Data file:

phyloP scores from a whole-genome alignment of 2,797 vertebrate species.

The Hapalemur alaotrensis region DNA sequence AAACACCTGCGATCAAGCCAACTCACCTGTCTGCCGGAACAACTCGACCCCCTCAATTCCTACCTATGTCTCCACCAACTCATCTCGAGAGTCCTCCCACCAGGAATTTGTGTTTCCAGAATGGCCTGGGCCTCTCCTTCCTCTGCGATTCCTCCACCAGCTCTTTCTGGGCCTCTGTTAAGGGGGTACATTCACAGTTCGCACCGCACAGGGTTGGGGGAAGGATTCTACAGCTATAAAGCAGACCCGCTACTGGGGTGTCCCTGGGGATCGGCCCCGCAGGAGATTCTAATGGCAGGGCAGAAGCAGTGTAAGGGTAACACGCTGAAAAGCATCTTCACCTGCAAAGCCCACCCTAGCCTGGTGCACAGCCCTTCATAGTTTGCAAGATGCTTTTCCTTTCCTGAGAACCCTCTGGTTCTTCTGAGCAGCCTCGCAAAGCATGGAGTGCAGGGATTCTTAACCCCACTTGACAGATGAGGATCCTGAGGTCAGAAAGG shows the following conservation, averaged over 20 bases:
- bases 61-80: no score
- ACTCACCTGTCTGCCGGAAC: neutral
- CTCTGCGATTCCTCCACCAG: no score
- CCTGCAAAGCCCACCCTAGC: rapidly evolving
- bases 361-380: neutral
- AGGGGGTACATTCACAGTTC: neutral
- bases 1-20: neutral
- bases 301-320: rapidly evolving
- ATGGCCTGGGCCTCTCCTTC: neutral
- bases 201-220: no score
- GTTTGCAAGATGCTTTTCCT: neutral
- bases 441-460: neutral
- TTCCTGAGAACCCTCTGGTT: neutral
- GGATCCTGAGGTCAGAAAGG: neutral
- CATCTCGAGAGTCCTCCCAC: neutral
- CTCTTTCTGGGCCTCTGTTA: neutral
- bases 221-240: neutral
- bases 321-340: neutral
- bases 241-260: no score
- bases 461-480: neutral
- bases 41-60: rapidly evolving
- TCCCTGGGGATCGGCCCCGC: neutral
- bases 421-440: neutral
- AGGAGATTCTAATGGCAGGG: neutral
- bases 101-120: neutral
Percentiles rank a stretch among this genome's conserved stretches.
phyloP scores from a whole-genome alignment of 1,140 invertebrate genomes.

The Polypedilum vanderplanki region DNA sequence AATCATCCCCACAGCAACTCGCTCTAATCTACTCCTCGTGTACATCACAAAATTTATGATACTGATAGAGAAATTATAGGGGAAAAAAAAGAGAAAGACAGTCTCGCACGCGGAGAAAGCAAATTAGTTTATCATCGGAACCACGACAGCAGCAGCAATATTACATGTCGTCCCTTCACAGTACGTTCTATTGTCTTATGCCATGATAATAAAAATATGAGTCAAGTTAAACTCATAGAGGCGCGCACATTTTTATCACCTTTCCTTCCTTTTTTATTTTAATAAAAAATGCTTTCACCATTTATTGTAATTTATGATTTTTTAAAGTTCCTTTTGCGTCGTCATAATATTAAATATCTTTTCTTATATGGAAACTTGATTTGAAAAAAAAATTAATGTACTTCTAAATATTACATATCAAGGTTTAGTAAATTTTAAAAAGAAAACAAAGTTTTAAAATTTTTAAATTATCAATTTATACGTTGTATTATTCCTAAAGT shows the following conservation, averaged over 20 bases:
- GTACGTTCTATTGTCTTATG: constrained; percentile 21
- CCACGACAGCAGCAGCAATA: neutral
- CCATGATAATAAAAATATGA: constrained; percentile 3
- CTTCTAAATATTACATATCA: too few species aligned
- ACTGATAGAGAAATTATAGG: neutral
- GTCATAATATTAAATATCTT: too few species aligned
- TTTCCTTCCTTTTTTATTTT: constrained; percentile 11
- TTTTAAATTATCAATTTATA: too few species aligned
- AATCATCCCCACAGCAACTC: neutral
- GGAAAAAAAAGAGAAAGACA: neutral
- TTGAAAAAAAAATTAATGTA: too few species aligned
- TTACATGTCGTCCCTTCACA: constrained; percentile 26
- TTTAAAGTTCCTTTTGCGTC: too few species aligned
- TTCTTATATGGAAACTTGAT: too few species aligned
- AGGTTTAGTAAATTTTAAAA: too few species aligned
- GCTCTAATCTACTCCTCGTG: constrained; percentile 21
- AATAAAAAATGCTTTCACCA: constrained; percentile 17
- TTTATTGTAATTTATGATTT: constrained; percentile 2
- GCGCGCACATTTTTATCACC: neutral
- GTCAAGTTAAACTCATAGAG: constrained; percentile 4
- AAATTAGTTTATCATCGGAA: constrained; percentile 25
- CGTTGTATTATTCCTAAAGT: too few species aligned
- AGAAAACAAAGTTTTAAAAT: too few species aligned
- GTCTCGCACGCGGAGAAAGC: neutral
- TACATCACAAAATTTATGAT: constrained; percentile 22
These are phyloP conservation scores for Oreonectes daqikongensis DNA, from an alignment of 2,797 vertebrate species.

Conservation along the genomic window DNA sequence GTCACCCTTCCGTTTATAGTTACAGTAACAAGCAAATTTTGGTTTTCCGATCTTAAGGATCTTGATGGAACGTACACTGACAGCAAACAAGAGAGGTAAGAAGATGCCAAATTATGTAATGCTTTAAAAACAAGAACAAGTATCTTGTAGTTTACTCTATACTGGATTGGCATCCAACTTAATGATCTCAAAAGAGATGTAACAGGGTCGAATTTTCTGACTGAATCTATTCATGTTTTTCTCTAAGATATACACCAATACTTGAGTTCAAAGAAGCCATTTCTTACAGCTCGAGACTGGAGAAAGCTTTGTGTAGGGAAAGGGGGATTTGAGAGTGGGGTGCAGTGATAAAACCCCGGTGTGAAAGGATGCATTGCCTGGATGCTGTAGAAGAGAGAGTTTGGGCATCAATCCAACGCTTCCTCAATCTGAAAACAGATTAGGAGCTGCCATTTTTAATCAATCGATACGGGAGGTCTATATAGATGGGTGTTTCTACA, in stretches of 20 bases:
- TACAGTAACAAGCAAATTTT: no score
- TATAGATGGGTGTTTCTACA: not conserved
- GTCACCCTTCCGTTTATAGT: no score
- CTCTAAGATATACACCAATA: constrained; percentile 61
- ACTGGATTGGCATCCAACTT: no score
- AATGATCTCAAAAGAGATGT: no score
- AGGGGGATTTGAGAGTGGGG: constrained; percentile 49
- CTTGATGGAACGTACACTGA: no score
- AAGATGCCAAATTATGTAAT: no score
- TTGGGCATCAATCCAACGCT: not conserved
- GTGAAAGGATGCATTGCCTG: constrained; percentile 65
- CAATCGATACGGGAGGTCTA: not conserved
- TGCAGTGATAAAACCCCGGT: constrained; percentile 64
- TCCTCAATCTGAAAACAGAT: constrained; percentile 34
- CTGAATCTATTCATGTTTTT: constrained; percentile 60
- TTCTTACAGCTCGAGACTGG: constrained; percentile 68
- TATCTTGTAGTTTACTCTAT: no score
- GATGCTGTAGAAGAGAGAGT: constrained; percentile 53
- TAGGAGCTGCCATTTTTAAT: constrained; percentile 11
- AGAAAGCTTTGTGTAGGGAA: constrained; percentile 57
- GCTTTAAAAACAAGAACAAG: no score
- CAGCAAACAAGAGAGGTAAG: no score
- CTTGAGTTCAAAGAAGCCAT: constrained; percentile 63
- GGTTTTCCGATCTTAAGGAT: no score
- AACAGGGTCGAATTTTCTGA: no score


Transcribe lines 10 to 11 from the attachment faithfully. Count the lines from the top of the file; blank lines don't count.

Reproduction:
- bases 301-320: rapidly evolving
- ATGGCCTGGGCCTCTCCTTC: neutral